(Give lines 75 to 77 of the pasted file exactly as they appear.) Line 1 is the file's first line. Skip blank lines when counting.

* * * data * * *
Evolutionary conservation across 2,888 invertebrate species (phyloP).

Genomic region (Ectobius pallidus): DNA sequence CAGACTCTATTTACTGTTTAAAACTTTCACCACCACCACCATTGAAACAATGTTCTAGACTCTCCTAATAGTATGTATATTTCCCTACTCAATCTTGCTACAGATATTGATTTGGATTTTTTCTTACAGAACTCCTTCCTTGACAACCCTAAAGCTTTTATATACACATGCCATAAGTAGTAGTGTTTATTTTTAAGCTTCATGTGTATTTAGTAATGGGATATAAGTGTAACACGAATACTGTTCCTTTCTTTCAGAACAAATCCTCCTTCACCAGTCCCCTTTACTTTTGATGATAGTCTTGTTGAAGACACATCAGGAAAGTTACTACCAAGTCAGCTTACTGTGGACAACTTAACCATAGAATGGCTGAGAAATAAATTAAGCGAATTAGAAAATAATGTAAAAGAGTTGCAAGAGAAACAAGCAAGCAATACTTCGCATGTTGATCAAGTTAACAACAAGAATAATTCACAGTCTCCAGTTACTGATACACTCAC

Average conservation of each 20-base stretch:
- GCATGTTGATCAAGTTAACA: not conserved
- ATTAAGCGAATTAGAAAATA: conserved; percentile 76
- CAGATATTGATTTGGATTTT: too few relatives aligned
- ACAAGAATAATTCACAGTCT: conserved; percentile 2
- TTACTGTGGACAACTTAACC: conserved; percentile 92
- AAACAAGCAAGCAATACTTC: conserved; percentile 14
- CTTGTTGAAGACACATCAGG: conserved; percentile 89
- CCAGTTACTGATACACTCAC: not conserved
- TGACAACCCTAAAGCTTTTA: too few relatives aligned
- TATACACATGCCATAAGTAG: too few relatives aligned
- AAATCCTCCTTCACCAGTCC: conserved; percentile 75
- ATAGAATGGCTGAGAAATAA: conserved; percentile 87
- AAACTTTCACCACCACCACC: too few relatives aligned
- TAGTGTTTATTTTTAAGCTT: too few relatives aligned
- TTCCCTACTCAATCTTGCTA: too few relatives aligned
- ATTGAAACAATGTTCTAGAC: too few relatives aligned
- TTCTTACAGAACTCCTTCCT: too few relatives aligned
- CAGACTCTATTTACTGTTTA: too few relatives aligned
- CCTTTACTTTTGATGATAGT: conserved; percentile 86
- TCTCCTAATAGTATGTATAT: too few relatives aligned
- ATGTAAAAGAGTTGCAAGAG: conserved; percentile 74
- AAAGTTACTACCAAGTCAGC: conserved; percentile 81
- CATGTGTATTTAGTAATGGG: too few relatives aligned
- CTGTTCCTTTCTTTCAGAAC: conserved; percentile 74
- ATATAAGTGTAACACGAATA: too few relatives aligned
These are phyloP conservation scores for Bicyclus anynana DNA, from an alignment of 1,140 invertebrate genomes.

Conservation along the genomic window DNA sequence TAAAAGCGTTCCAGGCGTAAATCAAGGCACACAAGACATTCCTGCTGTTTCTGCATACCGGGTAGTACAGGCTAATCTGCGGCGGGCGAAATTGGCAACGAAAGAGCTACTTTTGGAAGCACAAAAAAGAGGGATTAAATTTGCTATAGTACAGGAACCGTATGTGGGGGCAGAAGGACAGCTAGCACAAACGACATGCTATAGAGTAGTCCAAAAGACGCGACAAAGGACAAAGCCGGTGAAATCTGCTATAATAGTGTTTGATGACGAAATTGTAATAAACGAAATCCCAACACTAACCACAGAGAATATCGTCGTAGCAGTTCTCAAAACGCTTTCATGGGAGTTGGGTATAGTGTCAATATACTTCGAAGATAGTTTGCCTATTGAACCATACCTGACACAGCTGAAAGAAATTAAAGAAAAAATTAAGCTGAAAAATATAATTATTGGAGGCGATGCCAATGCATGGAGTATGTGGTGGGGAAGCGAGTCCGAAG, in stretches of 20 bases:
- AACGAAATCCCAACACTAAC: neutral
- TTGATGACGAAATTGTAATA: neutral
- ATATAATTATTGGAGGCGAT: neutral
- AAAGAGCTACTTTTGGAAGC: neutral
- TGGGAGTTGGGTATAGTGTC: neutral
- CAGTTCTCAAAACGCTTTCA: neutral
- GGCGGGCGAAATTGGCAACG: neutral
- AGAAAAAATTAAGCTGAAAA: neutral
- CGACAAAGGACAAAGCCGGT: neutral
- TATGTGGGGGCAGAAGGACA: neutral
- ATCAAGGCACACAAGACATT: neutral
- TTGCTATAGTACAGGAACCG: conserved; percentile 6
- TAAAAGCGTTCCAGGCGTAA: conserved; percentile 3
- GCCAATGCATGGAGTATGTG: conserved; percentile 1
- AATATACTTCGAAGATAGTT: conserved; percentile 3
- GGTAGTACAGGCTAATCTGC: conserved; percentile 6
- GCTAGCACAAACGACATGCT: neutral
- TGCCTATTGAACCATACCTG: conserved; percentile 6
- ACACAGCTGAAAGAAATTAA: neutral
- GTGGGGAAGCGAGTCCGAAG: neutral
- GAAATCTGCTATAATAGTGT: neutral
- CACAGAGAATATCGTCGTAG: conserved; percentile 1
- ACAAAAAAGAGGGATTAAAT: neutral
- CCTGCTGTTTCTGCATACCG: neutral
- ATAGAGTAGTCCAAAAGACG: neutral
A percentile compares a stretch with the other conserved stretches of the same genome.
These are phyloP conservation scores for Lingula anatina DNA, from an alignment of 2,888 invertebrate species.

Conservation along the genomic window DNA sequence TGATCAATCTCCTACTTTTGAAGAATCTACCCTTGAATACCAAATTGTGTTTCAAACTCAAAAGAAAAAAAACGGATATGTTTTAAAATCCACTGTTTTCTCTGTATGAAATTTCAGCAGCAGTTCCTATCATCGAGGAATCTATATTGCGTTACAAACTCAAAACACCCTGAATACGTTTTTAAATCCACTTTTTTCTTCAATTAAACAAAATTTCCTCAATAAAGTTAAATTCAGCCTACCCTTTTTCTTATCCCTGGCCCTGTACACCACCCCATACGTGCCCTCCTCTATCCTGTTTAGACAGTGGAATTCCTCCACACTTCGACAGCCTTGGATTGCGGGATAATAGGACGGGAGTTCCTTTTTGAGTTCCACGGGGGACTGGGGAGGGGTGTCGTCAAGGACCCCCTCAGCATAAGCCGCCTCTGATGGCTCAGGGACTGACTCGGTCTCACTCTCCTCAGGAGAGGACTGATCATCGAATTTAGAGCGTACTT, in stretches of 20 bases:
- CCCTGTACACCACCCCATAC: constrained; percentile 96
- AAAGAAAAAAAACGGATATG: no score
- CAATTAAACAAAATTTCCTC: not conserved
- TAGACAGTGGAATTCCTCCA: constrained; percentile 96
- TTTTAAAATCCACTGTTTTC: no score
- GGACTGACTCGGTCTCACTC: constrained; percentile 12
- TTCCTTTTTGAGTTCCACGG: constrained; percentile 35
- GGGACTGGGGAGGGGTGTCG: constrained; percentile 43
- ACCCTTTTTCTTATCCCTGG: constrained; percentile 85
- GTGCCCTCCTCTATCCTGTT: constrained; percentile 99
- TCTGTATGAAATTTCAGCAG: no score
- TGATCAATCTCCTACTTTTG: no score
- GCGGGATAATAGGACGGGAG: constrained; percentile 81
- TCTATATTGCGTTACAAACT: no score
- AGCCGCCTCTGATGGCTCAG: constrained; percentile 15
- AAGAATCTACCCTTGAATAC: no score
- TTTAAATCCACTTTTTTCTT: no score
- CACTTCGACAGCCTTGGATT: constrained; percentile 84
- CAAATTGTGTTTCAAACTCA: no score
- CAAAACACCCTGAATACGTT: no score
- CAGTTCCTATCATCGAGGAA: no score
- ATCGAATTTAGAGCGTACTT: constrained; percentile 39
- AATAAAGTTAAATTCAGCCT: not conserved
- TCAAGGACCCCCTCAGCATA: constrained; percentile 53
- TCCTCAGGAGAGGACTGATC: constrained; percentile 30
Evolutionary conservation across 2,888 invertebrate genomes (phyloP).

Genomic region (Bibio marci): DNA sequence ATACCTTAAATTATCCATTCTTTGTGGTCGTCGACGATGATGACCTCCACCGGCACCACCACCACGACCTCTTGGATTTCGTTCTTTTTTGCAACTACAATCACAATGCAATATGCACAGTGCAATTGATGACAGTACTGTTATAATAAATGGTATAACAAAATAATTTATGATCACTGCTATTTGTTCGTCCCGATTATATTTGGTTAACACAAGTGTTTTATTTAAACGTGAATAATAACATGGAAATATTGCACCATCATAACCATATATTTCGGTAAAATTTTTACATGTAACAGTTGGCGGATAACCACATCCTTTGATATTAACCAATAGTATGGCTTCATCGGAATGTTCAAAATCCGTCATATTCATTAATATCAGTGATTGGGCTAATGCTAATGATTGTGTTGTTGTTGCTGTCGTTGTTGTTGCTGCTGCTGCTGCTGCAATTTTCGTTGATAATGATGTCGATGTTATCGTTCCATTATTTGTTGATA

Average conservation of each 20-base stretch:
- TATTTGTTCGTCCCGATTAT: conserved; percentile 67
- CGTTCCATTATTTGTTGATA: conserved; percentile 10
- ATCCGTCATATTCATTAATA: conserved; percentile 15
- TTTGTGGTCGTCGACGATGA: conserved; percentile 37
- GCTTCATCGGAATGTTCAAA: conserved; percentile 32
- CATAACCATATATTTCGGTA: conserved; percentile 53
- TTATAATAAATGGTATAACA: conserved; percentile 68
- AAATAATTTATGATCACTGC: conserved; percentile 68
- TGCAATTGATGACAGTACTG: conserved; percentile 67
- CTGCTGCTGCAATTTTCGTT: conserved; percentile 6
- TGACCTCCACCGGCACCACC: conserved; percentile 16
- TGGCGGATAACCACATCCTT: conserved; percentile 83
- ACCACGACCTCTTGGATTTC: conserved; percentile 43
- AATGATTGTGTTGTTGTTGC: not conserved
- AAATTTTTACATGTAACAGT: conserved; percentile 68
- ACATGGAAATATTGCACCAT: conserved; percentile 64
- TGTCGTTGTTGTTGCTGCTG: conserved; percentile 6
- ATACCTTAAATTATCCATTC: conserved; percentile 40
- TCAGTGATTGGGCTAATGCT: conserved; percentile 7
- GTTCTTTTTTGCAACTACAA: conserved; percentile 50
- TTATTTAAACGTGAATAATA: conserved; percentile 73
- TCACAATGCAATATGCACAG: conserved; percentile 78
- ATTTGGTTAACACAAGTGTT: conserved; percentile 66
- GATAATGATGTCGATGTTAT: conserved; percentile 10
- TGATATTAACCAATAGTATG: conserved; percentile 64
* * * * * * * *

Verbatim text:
- TTTAAATCCACTTTTTTCTT: no score
- CACTTCGACAGCCTTGGATT: constrained; percentile 84
- CAAATTGTGTTTCAAACTCA: no score